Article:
This is page 181 of An Anglo-Saxon Dictionary by Bosworth and Toller (1898)

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15a; Th. 31, 11; Cri. 494. Cwom, pl. cwómon, seent UNCERTAIN to be from cwiman, which I have not found in A. Sax. It is in Goth. qiman [pronounced kwiman = cwiman]; p. qam, pl. qemum; pp. qumans to come; venire. Goth. Ni mag qiman [kwiman = cwiman]. A. Sax. Ic ne mæg cuman I cannot come, Lk. Bos. 14, 20. v. cwiman, cuman.

cwuc; def. se cwuca alive, quick, Bt. 36, 6; Fox 182, 20. v. cwic.

cwucen alive, quick. Bt. 36, 6; Fox 182, 20. v. cwicen.

cwuda a cud, quid, L. M. 2, 2; Lchdm. ii. 178, 26: 2, 52; Lchdm. ii. 270, 28. v. cwudu.

CWUDU, cwuda, cweodo, cwidu, cudu; gen. ues, wes; n. What is chewed, a cud, quid; manducatum, rumen :-- Ðe heora cudu ne ceówaþ: ða clæ-acute;nan nýtenu ðe heora cudu ceówaþ which chew not their cud: the clean beasts which chew their cud, M. H. 138b. ¶ Hwít cwudu white cud, mastich; an odoriferous gum from the mastich-tree, which was called by Lin. pistacia lentiscas. This gum was used for chewing in the East; mastiche = GREEK :-- Hwit cwudu mastich, L. M. 1, 23; Lchdm. ii. 66, 3. Gedó gódne dæ-acute;l ðæ-acute;ron hwítes cweodowes put a good deal of mastich therein, 2, 14; Lchdm. ii. 192, 6. Ofersceade mid hwítes cwidues duste sprinkle over with dust of mastich, 2, 3; Lchdm. ii. 182, 3. Of hwítum cwidue and wíne with mastich and wine, 2, 4; Lchdm. ii. 182, 17. Hwít cwudu gecnuwa swíðe smale pound mastich very small, 1, 13; Lchdm. ii. 56, 5: 1, 8; Lchdm. ii. 54, 3: 1, 47; Lchdm. ii. 118, 29: 3, 2; Lchdm. ii. 308, 24. Genim ele and gedó hwít cwuda on ðone ele take oil and put mastich into the oil, 2, 2; Lchdm. ii. 178, 26: 2. 52; Lchdm. ii. 270, 28. Nim hwít cudu take mastich, Lchdm. iii. 72, 15: 124, 25: 134, 10. [Prompt. cudde: Wyc. code, quede, quide, kude: Orm. cude.]

cwuncon; pp. cwuncen disappeared, vanished; p. pl. and pp. of cwincan.

cwyc alive, quick :-- Cwyc alive, Ps. Th. 104, 8: Nicod. 26; Thw. 14, 28, 38. v. cwic.

cwyc-æ-acute;ht live stock :-- On cwycæ-acute;hturn in live stock, L. Alf. pol. 18; Th. 1, 72, 12, note 28. v. cwic-æ-acute;ht.

cwycian to make alive, quicken, Ps. Th. 118, 50. v. cwician II.

cwyc-súsl hell-torment, Nicod. 30; Thw. 17, 28. v. cwic-súsl.

cwyddian; p. ode; pp. od To speak, say; dicere :-- Ðæt me oferhydige æ-acute;fre ne mótan hearm cwyddian that the proud may never speak evil of me, Ps. Th. 118, 122. Crist hí befran hú men cwyddodon be him Christ asked them how men spake concerning him, Homl. Th. ii. 388, 31. v. cwidian.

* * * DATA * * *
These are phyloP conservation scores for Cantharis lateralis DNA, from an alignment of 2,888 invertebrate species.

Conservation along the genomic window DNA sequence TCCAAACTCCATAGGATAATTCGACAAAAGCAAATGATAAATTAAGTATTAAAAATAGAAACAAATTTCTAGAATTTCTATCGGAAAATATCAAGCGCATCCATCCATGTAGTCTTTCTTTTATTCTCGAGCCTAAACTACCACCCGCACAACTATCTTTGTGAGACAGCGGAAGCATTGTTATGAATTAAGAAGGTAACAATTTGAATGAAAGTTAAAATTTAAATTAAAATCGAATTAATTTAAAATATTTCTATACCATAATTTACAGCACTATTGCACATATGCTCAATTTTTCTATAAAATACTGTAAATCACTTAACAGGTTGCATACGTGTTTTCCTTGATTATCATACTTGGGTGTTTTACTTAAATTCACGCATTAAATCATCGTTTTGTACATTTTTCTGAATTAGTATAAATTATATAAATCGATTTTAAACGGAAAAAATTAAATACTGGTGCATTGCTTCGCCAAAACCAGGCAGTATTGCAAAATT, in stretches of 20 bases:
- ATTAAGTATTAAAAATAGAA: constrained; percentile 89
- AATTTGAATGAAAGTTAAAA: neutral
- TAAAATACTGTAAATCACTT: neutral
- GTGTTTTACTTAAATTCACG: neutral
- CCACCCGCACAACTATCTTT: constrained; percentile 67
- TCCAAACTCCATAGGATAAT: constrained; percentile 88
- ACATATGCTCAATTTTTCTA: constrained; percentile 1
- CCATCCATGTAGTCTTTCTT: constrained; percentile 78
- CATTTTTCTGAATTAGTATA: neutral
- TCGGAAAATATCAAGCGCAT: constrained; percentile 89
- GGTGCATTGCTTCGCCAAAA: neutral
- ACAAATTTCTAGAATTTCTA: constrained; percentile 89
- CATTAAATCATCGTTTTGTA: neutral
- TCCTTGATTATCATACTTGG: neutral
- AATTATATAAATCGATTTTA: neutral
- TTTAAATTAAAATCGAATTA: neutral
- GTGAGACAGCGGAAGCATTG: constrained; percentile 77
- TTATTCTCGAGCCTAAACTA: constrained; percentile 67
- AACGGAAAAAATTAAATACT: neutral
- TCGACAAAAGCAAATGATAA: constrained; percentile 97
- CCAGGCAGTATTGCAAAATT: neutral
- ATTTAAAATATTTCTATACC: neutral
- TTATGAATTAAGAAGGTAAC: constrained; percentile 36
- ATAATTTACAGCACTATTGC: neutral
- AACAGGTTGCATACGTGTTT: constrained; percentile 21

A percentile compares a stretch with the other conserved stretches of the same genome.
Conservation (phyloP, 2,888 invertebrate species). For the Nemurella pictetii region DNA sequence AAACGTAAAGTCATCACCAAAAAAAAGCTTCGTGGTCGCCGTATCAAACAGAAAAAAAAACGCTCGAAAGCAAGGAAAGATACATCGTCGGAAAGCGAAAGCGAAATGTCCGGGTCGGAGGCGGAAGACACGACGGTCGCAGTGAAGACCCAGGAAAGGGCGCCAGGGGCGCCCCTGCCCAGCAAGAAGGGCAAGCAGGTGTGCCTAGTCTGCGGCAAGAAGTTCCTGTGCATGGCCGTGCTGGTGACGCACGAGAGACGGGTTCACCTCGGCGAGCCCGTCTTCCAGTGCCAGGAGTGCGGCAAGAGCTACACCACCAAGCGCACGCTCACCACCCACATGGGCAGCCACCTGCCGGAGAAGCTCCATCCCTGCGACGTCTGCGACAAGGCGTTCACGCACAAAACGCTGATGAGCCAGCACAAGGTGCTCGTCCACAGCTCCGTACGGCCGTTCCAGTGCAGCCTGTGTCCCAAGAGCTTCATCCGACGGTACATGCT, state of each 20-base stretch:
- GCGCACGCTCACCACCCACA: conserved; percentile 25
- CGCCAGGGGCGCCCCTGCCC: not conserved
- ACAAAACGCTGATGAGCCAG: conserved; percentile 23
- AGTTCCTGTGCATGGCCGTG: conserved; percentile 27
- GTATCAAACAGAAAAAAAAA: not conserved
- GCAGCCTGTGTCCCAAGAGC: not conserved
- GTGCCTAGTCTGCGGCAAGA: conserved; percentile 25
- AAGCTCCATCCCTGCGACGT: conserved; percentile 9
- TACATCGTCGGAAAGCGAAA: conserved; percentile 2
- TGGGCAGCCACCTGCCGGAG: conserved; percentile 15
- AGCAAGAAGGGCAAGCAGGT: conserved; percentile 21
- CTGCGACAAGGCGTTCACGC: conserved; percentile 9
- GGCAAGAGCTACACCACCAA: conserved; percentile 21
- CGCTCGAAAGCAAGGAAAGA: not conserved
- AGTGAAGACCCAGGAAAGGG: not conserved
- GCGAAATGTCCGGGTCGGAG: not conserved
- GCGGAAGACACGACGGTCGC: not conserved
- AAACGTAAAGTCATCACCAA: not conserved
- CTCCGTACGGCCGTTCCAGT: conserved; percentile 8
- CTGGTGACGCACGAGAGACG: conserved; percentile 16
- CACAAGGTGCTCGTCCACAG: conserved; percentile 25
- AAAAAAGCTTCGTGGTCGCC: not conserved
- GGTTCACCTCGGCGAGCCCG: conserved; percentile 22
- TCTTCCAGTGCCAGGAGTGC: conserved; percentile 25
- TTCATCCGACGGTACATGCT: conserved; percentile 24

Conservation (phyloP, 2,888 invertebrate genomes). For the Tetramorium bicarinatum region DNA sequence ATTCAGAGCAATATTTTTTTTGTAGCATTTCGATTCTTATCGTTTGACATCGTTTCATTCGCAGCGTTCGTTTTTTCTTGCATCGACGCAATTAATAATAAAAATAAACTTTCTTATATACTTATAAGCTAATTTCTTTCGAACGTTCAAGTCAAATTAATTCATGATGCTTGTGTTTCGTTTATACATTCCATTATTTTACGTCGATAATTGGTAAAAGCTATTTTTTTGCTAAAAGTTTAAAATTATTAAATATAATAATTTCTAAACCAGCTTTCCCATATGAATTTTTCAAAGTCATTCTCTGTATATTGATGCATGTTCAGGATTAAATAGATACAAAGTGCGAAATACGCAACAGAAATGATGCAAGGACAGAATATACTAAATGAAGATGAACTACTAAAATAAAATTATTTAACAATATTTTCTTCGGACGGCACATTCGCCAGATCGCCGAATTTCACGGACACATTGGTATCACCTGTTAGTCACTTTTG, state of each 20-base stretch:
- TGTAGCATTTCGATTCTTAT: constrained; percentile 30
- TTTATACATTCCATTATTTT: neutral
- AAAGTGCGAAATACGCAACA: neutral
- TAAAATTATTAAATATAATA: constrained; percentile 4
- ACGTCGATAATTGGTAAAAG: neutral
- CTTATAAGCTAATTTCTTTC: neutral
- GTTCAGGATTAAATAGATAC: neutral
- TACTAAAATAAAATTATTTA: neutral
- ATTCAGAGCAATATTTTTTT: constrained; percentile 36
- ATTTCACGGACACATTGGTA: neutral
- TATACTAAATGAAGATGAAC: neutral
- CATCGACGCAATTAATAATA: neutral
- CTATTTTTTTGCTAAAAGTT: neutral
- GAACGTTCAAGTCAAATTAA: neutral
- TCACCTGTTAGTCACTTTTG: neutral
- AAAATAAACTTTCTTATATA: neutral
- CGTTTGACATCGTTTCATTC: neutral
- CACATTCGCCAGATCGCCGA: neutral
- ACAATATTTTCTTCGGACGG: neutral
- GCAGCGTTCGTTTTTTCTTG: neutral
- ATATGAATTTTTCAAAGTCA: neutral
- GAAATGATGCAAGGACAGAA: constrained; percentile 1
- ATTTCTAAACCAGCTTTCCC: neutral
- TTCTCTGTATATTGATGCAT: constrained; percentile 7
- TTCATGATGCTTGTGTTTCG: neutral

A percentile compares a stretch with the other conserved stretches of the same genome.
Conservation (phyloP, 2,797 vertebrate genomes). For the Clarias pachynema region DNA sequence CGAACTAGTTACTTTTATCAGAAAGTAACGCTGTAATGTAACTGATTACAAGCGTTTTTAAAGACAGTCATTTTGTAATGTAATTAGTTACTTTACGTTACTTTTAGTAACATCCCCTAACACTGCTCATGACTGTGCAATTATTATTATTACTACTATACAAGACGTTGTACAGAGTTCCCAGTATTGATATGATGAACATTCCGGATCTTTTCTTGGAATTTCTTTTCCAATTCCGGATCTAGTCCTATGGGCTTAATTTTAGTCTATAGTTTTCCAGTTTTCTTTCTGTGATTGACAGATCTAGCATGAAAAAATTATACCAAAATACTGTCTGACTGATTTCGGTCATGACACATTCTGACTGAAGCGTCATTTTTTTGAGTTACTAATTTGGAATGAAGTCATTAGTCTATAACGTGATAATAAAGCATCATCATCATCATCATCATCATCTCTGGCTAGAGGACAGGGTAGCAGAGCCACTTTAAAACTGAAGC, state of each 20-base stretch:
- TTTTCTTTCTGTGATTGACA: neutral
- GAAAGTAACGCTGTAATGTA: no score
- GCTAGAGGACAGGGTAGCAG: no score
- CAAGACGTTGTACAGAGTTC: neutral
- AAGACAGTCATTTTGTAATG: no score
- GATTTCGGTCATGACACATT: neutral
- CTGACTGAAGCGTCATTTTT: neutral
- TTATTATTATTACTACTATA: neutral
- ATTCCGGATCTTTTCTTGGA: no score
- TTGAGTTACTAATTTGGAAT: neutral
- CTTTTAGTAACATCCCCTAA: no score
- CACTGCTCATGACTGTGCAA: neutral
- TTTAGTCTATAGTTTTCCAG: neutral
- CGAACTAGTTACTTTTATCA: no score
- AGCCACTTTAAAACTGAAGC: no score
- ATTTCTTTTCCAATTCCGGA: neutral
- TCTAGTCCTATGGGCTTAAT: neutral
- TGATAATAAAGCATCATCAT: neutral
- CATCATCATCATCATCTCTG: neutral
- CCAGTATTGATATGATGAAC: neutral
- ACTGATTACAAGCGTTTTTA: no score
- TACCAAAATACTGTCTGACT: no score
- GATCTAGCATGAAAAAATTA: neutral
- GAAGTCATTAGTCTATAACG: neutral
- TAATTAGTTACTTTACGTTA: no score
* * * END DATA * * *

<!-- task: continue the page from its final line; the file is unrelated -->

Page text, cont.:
cwyddung a saying, Homl. Th. i. 366, 7. v. cwiddung.

cwyde, I. a sentence; sententia, Ælfc. Gr. 2; Som. 2, 38. II. a discourse, sermon :-- Smeágaþ ðysne cwyde consider this sermon, Homl. Th. i. 28, 20: ii. 2, 14: 2, 17. v. cwide.

cwydele, an; f. An inflamed swelling; pustula, varix :-- Cwydele pustula, Ælfc. Gl. 9; Som. 57, 10; Wrt. Voc. 19, 19. Cwydele vel hwylca varix, 76; Som. 71, 129; Wrt. Voc. 45, 32.

cwyde-leás; adj. Speechless, intestate; mutus, intestatus :-- He læg cwydeleás, bútan andgite he lay speechless, without sense, Homl. Th. i. 86, 26. Gif hwá cwydeleás of ðyssum lífe gewíte if any one depart this life intestate, L. C. S. 71; Th. i. 412, 27.

cwydian; p. ode; pp. od To speak, say; dicere :-- Menn cwydodon men said, Chr. 1085; Erl. 217, 38. v. cwidian.

cwydol; adj. [cweðan to say, speak] Speaking, saying; dicens, loquens. DER. wyrig-cwydol, q. v.

cwyd-ræ-acute;den an agreement; pactum. v. gecwid-ræ-acute;den.

cwyld, cwild, es; m. n: cwyld, cwild, e; f. [cweald, pp. of cwellan to kill] A plague, pestilence, murrain, destruction; pestis, pestilcntia, clades :-- Boreas ealne ðone cwyld m. aflígþ Boreas [the north wind] drives every plague away, Bd. de nat. rerurn; Wrt. popl. science 18, 9; Lchdm. iii. 276, 7. Cwilde f. flód the flood of destruction, deluge; diluvium, Ps. Spl. C. 28, 9: 31, 8. Auster mistlíce cwyld n. blæ-acute;wþ geond ðas eorþan auster [the south wind] blows various plagues through this earth, Bd. de nat. rerum; Wrt. popl. science 17, 26; Lchdm. iii. 274, 17. Cwild [cwyld MSS. C. D.], m. f. or n. clades, Ælfc. Gr. 9, 27; Som. 11, 25. Cwild, m. f. or n. pestis, Wrt. Voc. 75, 54. Mid ceápes cwylde m. f. or n. with a murrain of cattle, Chr. 897; Th. 174. 22, col. 2; 175, 20. Se ðe on þrymsetle cwyldes m. or n. ná sæt qui in cathedra pestilentiæ non sedit, Ps. Spl. C. 1, 1: Mone B. 2711. Cwyld-tíd or cwyl-tíd evening time; conticinium :-- Cwyl-tíd vel gebed-giht conticinium, Ælfc. Gl. 16; Som. 58, 63; Wrt. Voc. 21, 50. v. cwyld-seten. DER. mon-cwyld.

cwyld-bæ-acute;re; adj. Pestilence-bearing, deadly. v. cwild-bæ-acute;re.

cwyld-bæ-acute;rlíce; adv. Pestilentially. v. cwild-bæ-acute;rlíce.

cwyld-full; adj. Destructive, pernicious; perniciosus :-- Cwyldfulle wæferséne perniciosum spectaculum, Mone B. 1259.

cwyld-róf; adj. Devoted to slaughter; necandi strenuus :-- Deór cwyldróf = wulfas the beasts devoted to slaughter = wolves, Cd. 151; Th. 188, 10, 11 = 7; Exod. 166 = 164.